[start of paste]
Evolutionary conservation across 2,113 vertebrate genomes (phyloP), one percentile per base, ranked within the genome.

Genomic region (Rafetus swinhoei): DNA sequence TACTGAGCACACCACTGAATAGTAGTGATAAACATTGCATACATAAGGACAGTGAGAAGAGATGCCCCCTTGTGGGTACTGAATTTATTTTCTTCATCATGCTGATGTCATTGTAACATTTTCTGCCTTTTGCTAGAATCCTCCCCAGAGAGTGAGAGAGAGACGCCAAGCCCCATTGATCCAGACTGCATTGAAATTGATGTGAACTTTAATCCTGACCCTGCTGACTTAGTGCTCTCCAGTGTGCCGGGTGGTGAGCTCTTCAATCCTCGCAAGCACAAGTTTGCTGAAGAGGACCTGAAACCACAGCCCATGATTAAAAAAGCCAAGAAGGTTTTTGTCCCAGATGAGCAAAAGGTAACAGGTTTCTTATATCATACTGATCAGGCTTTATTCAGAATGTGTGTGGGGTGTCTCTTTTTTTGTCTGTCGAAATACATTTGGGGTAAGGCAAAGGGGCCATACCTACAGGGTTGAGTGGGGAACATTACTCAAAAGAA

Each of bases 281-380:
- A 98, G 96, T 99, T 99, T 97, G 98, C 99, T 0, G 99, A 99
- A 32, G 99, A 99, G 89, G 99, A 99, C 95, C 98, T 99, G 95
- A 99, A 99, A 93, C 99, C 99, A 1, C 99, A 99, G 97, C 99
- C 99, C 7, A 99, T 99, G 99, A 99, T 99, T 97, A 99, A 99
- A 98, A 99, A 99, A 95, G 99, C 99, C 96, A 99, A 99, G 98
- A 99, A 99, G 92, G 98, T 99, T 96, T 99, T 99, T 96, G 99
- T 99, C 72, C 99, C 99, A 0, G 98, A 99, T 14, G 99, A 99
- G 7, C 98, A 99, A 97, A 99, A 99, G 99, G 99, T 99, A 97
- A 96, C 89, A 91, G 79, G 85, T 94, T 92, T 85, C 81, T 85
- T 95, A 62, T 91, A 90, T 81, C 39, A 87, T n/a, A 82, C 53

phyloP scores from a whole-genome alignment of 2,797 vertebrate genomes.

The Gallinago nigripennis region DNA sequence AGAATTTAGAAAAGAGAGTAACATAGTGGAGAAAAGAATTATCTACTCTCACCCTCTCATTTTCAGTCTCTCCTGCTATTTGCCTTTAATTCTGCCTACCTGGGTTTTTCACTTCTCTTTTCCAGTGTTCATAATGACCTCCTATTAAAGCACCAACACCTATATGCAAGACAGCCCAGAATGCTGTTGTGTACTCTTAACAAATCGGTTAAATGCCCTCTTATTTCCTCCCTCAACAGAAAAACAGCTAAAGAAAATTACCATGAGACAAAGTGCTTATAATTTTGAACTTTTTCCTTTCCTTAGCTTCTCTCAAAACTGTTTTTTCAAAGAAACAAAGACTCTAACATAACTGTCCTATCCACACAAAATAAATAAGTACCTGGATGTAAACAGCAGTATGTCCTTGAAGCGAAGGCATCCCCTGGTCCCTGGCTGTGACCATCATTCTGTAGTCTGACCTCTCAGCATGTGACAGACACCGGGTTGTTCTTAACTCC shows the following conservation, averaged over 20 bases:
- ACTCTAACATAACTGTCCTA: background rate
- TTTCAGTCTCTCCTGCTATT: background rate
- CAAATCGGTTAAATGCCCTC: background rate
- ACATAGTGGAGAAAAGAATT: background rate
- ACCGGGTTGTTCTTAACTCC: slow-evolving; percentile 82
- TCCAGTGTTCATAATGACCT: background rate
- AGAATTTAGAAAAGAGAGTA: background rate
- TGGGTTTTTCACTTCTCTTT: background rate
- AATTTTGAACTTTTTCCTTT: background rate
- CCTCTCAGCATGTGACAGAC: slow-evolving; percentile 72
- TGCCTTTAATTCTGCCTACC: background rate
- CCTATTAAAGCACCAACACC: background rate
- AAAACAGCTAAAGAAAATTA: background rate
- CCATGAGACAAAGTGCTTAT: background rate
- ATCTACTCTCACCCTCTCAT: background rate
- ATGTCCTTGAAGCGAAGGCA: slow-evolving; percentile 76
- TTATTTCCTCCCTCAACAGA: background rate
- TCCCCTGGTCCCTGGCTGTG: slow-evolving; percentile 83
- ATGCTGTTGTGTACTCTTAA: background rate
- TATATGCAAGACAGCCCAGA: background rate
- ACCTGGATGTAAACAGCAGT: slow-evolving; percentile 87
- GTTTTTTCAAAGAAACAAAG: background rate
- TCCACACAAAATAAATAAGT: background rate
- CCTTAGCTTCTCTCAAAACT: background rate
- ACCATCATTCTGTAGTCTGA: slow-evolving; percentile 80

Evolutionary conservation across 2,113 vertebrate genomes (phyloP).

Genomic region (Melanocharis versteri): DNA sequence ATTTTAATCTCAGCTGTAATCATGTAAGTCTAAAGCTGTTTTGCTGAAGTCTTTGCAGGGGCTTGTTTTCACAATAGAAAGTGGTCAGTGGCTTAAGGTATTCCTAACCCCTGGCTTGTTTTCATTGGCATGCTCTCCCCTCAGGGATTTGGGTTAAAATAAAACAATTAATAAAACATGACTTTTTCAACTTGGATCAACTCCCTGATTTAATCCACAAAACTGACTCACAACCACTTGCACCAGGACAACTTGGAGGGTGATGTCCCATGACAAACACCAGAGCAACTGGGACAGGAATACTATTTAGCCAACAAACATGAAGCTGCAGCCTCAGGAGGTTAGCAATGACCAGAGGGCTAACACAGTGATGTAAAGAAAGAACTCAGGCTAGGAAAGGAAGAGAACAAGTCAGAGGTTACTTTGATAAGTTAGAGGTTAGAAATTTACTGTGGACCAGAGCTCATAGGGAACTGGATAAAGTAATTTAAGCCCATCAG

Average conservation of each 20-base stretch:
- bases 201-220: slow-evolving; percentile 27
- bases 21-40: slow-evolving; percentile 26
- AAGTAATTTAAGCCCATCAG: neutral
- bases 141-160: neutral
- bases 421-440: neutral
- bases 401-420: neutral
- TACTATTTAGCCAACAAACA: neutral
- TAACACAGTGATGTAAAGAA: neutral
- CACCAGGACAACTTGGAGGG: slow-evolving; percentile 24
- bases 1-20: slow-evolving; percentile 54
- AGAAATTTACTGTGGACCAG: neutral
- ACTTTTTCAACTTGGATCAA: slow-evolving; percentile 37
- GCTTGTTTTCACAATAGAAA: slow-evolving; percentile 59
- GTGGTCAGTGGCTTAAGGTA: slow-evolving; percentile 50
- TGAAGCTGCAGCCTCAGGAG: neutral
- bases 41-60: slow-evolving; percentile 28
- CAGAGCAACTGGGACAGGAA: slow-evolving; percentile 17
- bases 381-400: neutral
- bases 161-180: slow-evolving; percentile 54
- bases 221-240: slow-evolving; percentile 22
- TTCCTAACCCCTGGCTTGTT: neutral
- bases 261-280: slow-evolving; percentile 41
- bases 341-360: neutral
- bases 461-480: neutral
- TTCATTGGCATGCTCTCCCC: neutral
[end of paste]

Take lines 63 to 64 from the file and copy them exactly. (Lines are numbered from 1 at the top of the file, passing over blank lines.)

- bases 221-240: slow-evolving; percentile 22
- TTCCTAACCCCTGGCTTGTT: neutral